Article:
- B
post #6 of 281
Quote:
Originally Posted by RJman View Post
And here I am. Well, you don't need to look so pleased.

After my RJManton Q&A I didn't want to ask any more questions, but since you offered now that the bespoke shoe order is placed I'm thinking of ordering a suit in the fall. Thinking of Poole, or Kilgour. Do you have experience with either? Also, while not Savile Row wondering about Camps or Charvet.

I know Poole and Kilgour come to NYC often, Camps said sometimes when I called and when I asked M. Colban last week he started talking about one client sending his private jet (I take that as a no ).
post #7 of 281
What went wrong in teh RJManton Q&A?

I've used Poole (Henri de la Piscine) and Savile Row Master Tailor Darren Beaman.

Charvet (Noiret) is making me a cashmere sportcoat. The cut is not as dashing as I like, perhaps because age has made me less dashing as well.

Poole is extremely dependable and quite committed to getting the right fit -- on all of the stuff they made for me, we had as many fittings as needed to make sure all the details were right and the fit right. They also were extremely customer service oriented -- when I first went to their shop to be measured, as a walk-in, and informed them that I'd be using their visiting service to Freedom for the most part, they made sure to have the cutter who visits Freedom meet me and take care of my order at the shop, and put together a baste for me for his visit to Paris two weeks later. They can be fairly flexible with the sort of cut one wants, as well.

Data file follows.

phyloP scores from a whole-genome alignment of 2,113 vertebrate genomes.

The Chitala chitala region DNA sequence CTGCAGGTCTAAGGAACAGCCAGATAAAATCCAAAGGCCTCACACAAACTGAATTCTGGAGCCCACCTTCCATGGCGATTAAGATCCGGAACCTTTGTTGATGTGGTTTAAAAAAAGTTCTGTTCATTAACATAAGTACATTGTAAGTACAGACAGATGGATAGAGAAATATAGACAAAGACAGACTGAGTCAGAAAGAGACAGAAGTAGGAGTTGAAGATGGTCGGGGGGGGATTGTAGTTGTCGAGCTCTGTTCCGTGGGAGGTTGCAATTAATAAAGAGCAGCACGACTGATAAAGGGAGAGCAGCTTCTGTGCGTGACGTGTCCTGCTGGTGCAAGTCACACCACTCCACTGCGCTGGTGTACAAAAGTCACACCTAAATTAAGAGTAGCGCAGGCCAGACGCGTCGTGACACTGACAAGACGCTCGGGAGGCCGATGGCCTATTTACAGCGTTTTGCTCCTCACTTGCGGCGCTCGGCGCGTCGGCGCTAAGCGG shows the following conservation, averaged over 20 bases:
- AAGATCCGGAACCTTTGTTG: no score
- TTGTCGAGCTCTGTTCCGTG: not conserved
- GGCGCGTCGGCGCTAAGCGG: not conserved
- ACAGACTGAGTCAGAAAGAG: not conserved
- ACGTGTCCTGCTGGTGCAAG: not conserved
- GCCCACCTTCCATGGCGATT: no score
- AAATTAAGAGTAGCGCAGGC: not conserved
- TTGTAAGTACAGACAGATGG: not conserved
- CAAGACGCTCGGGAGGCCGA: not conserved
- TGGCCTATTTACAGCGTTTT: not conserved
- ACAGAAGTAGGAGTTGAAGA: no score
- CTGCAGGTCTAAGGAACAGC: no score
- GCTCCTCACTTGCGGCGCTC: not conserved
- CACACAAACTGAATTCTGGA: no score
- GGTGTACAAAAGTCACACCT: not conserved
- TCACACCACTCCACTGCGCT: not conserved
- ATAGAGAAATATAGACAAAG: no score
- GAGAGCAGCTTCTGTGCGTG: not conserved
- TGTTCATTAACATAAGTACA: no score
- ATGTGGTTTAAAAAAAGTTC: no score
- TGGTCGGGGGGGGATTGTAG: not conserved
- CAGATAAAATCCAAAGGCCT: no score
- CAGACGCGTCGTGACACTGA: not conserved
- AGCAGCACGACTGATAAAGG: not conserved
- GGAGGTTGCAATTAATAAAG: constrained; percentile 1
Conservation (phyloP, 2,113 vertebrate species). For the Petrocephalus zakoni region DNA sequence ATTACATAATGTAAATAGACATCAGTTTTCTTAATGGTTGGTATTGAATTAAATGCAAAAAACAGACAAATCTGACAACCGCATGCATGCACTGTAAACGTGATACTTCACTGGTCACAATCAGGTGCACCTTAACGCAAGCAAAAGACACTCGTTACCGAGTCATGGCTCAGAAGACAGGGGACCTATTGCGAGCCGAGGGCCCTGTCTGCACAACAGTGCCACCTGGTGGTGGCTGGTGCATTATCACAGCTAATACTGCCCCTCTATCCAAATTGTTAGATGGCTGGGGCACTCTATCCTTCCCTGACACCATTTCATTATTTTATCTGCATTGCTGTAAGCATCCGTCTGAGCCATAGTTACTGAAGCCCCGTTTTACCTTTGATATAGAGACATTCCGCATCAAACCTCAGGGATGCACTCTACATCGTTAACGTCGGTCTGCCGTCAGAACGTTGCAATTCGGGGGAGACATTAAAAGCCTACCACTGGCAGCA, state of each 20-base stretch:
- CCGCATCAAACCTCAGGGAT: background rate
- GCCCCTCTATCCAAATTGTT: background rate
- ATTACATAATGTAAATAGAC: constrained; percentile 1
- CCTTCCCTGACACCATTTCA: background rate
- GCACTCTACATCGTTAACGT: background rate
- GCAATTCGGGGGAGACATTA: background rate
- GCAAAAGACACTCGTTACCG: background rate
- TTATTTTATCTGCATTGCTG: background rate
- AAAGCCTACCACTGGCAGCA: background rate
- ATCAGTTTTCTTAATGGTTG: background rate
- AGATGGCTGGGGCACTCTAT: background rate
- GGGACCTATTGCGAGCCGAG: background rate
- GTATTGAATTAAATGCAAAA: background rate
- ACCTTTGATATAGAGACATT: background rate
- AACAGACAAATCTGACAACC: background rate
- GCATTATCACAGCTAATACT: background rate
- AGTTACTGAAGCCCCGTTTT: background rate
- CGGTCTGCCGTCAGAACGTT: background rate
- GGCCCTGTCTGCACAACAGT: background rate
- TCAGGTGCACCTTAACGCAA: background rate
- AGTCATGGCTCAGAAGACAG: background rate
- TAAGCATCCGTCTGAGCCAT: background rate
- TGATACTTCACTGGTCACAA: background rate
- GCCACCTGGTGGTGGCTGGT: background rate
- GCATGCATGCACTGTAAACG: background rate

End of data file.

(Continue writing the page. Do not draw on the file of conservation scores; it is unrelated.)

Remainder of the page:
I have no experience with Kilgour bespoke. My impression is that while it still exists they are pushing their China bespoke on people -- certainly it keeps going up in price.

Camps may visit the US, but it and other French tailors are fairly taciturn about their visits to the US, and between language and lack of a web presence/media coverage it's hard to get a sense for when, how often and where they visit. Cifonelli told me they go to the US. Camps supposedly does. But if it's once or twice a year, do you really want to wait two years for a suit? Charvet does not do bespoke shirt visits to the US (all the trunk show stuff at Saks and Bergdorf is stock specials), so I am not surprised they don't send their tailor to the US for suits.

There still are good tailors in NYC, if that's where you are, and the advantage is getting something relatively quickly and being able to visit in order to rectify any issues. Manton has experience with them, I don't. If I had to do it over again, I might have gone straight to Noiret and gotten stuff more quikcly and without paying couriering fees, rather than to Poole, although Poole had the advantage of letting me provide my own cloth and being anglophone.
post #8 of 281
I think Matt's point is:



- B
post #9 of 281
Quote: